He told me that I should pursue quantum physics. And more specifically, he got me very excited about the prospects of quantum computers. It felt like I was placed at the start of a whole new journey, but I was walking on clouds. I was filled with a confidence that could only be generated by finding oneself comfortable in casual conversation with a Nobel laureate.

Immediately after the hike I went and collected all of the relevant works Wilczek had suggested, including Dirac’s “The Principles of Quantum Mechanics.”

**Reborn**

With a new sense of purpose, I immersed myself in the formal coursework, as well as my own, self-directed exploration of quantum physics. My drive was rewarded with all A’s in the fall semester of my sophomore year.

That same winter Nicholas Kristoff had published his annual New York Times opinion review of the previous year titled, “Why 2017 Was the Best Year in Human History.” I was mentioned briefly.

It was the start of the second semester of my sophomore year, and I was starting to feel a desire to explore applied physics. I was enrolled in a graduate-level seminar class in quantum theory that spring. One of the lecturers for the class was a young female professor who was interested in entropy, and more importantly, how we can access seemingly lost information. In other words, she wanted access to the unknown.

To that end, she was interested in gauge/gravity duality models like the one meant to explain the black hole “firewall” paradox, or the Anti-de Sitter space/conformal field theory (AdS/CFT) correspondence that uses a model of the universe where space-time has negative, hyperbolic curvature.

Unbeknownst to me, a friend of that young professor had read the Times opinion article. The article not only mentioned that I had been teaching myself string theory, but also that I was enrolled at Arizona State University and taking graduate level courses. She asked the young professor if she would be interested in meeting me.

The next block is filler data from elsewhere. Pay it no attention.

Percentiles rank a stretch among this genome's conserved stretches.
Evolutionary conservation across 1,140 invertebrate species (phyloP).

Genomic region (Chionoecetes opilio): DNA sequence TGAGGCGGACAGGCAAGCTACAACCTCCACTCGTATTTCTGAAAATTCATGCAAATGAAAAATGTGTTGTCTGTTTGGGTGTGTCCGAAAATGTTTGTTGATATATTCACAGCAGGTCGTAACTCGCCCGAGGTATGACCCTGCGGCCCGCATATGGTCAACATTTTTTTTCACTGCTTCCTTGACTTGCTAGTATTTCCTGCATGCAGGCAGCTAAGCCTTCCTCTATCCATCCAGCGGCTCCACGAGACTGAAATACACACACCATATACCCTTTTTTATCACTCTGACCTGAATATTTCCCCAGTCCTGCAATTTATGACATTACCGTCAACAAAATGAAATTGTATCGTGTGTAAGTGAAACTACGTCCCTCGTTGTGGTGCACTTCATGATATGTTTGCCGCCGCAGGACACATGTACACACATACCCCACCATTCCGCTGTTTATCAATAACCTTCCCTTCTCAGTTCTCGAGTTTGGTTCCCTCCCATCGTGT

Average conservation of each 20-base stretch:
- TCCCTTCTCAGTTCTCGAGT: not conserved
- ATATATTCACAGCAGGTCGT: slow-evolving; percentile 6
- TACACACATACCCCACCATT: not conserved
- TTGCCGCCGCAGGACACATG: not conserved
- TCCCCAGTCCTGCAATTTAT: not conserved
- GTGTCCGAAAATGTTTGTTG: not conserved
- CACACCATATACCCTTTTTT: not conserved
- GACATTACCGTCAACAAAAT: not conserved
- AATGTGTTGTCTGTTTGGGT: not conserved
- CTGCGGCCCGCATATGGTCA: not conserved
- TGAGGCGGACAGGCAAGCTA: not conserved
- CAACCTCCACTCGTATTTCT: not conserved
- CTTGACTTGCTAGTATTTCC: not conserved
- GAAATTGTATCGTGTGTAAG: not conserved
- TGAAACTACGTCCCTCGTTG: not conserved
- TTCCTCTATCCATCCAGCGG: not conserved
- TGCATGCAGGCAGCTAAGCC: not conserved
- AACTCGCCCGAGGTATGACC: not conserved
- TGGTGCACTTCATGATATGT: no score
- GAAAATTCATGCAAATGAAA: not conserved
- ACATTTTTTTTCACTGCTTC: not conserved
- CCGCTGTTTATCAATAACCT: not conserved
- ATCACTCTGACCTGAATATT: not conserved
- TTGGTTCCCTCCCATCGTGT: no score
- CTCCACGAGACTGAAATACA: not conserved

The young professor invited me to her office, she told me about how black holes were basically a massive manifestation of entropy, and the best laboratory by which to learn the true nature of information loss, and how it might be reversed. We discussed the possibility of working on a research paper to help her codify the quantum component for her holographic duality models.

I immediately agreed. If there was anything in physics as difficult as understanding human social, religious and political dynamics, it was probably understanding the fundamental nature of space and time. Because the AdS/CFT model of spacetime was negatively curved, we could employ something called holographic quantum error correction to create a framework by which the information of a bulk entity (like a black hole) can be preserved at its boundary, even with some of its physical components (particles) becoming corrupted, or lost.

I spent the year wrestling with, and developing, quantum error correcting codes for a very specific kind of black hole. I learned that information has a way of protecting itself from decay through correlations. For instance, a single *logical* quantum bit (or “qubit”) of information can be represented, or preserved, by five stand-in, or physical, qubits. At a black hole’s event horizon, where entangled particles are pulled apart, information loss can be prevented as long as less than three-out-of-five of the representative physical qubits are lost to the black hole interior. The original quantum information can be recalled by using a quantum code to reverse this “error”.

By the end of my sophomore year I was nominated to represent Arizona State University at an inaugural event supporting undergraduate women in science. The purpose of the event was to help prepare promising women in physics for graduate school applications, as well as provide information on life as a graduate student. The event, called FUTURE of Physics, was to be held at Caltech.

I mentioned the nomination to Frank Wilczek and he excitedly told me that I must use the opportunity to meet Dr. John Preskill, who was at the forefront of quantum computing and quantum error correction. He reminded me that the best advice he could give anyone was to “find interesting minds and bother them.”

**Pasadena**

I spent two exciting days at Caltech with 32 other young women from all over the country on November 1^{st} and 2^{nd} of 2018. I was fortunate to meet John Preskill. And of course I introduced myself like any normal human being would, by asking him about the Shor factoring algorithm. I even got to attend a Wednesday group meeting with all of the current faculty and postdocs at IQIM. When I returned to ASU I sent an email to Dr. Preskill inquiring about potentially joining a short research project with his team.

I was extremely relieved when months later I received a response and an invitation to apply for the Summer Undergraduate Research Fellowship (SURF) at Caltech. Because Dr. Preskill’s recent work has been at the forefront of quantum error correction for quantum computing it was relatively straightforward to come up with a research proposal that aligned with the interests of my research adviser at ASU.